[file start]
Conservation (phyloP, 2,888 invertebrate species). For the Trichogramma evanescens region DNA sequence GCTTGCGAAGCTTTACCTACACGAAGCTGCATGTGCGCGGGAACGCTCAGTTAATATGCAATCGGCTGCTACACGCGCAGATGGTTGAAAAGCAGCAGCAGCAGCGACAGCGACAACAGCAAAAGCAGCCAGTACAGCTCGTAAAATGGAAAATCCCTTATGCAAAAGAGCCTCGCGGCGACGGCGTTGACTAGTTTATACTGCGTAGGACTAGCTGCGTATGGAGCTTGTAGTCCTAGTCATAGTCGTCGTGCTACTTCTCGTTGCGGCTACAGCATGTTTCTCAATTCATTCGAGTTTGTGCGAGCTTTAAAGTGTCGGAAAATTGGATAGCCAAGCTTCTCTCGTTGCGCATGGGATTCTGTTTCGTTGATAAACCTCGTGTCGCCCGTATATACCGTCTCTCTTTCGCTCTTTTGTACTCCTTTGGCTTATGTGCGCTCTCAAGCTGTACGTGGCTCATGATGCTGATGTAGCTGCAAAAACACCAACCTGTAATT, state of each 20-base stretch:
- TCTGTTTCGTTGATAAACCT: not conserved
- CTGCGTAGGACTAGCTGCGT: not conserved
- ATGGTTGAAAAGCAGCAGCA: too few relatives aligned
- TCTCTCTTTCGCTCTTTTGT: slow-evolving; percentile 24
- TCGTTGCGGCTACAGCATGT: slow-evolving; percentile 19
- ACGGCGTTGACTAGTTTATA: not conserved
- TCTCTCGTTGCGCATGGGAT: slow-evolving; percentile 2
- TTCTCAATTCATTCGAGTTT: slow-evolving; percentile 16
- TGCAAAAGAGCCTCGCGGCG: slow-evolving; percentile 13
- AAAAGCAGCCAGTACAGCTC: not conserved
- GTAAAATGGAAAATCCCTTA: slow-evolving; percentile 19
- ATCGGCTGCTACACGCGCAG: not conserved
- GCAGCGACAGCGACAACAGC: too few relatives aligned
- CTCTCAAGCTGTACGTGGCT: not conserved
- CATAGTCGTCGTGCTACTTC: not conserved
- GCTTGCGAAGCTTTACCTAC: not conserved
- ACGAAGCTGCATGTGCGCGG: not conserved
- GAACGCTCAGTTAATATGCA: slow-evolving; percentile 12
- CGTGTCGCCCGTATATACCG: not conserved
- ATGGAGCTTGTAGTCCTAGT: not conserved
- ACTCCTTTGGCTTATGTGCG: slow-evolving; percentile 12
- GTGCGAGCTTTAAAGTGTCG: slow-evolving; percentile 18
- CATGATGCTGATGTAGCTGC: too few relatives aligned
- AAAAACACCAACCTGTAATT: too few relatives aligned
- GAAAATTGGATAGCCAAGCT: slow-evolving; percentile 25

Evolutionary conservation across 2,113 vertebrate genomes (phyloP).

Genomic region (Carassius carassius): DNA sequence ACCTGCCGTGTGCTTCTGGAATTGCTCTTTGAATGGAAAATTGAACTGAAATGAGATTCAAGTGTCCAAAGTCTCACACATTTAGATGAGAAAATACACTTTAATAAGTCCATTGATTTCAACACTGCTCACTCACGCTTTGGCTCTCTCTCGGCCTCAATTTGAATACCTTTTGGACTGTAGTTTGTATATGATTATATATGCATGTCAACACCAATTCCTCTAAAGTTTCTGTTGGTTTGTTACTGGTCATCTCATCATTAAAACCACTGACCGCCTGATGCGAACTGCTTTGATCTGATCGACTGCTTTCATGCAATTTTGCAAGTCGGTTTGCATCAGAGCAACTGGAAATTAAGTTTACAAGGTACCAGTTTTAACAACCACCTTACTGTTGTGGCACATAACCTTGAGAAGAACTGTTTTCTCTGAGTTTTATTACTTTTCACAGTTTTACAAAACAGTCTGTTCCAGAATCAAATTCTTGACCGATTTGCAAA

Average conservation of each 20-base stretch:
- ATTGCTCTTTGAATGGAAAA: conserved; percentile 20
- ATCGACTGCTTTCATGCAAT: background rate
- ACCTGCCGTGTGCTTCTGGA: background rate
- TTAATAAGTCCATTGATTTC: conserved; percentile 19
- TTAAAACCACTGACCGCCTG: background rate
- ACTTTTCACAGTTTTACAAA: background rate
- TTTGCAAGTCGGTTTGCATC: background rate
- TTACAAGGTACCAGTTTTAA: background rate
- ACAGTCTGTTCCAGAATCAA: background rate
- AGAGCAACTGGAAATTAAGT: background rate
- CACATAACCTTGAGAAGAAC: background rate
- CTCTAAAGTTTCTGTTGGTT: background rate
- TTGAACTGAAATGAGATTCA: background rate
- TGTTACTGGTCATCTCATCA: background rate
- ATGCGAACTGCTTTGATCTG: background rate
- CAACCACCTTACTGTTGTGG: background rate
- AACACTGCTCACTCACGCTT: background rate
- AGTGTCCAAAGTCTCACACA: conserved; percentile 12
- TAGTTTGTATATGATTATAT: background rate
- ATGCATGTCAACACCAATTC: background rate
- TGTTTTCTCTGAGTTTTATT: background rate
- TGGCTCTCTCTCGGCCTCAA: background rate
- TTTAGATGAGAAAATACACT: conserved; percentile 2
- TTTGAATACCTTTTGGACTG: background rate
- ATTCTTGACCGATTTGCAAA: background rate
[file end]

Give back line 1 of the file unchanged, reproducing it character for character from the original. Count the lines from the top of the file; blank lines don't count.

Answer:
Conservation (phyloP, 2,888 invertebrate species). For the Trichogramma evanescens region DNA sequence GCTTGCGAAGCTTTACCTACACGAAGCTGCATGTGCGCGGGAACGCTCAGTTAATATGCAATCGGCTGCTACACGCGCAGATGGTTGAAAAGCAGCAGCAGCAGCGACAGCGACAACAGCAAAAGCAGCCAGTACAGCTCGTAAAATGGAAAATCCCTTATGCAAAAGAGCCTCGCGGCGACGGCGTTGACTAGTTTATACTGCGTAGGACTAGCTGCGTATGGAGCTTGTAGTCCTAGTCATAGTCGTCGTGCTACTTCTCGTTGCGGCTACAGCATGTTTCTCAATTCATTCGAGTTTGTGCGAGCTTTAAAGTGTCGGAAAATTGGATAGCCAAGCTTCTCTCGTTGCGCATGGGATTCTGTTTCGTTGATAAACCTCGTGTCGCCCGTATATACCGTCTCTCTTTCGCTCTTTTGTACTCCTTTGGCTTATGTGCGCTCTCAAGCTGTACGTGGCTCATGATGCTGATGTAGCTGCAAAAACACCAACCTGTAATT, state of each 20-base stretch: